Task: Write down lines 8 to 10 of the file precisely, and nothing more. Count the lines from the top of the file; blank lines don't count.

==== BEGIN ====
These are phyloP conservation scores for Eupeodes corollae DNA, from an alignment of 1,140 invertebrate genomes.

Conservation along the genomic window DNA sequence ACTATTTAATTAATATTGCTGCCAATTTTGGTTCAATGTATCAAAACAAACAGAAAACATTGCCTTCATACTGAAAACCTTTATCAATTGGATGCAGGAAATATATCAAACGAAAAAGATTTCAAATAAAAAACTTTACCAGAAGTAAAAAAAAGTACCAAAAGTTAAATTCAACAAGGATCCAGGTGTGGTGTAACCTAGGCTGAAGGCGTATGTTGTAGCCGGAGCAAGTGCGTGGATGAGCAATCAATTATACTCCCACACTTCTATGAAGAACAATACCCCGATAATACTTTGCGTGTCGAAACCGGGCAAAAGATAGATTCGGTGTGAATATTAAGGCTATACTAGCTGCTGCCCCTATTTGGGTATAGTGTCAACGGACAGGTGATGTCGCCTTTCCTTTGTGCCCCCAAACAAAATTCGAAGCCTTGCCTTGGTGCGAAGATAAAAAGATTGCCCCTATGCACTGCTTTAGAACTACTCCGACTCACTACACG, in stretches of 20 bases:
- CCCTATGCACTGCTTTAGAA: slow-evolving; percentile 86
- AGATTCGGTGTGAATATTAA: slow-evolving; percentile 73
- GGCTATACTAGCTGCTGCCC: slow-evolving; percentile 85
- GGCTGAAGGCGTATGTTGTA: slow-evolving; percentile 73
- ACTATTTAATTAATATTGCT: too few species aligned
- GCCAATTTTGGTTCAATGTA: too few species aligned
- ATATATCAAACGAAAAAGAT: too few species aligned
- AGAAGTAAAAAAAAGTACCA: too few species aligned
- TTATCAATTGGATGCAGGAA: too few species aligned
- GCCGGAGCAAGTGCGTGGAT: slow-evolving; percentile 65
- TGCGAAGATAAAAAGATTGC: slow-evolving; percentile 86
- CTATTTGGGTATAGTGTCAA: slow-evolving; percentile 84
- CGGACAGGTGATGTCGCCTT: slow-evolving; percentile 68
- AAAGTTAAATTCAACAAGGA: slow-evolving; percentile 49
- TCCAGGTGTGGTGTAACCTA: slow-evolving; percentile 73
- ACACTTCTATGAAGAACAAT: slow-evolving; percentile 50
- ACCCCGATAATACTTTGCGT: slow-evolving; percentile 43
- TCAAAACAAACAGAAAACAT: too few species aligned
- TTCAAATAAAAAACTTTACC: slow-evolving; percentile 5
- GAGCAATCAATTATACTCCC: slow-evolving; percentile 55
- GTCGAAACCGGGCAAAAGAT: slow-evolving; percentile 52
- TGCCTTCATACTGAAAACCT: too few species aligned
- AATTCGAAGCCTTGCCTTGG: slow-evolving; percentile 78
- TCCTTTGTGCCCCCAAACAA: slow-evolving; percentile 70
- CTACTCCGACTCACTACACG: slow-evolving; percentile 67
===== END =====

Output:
- GCCAATTTTGGTTCAATGTA: too few species aligned
- ATATATCAAACGAAAAAGAT: too few species aligned
- AGAAGTAAAAAAAAGTACCA: too few species aligned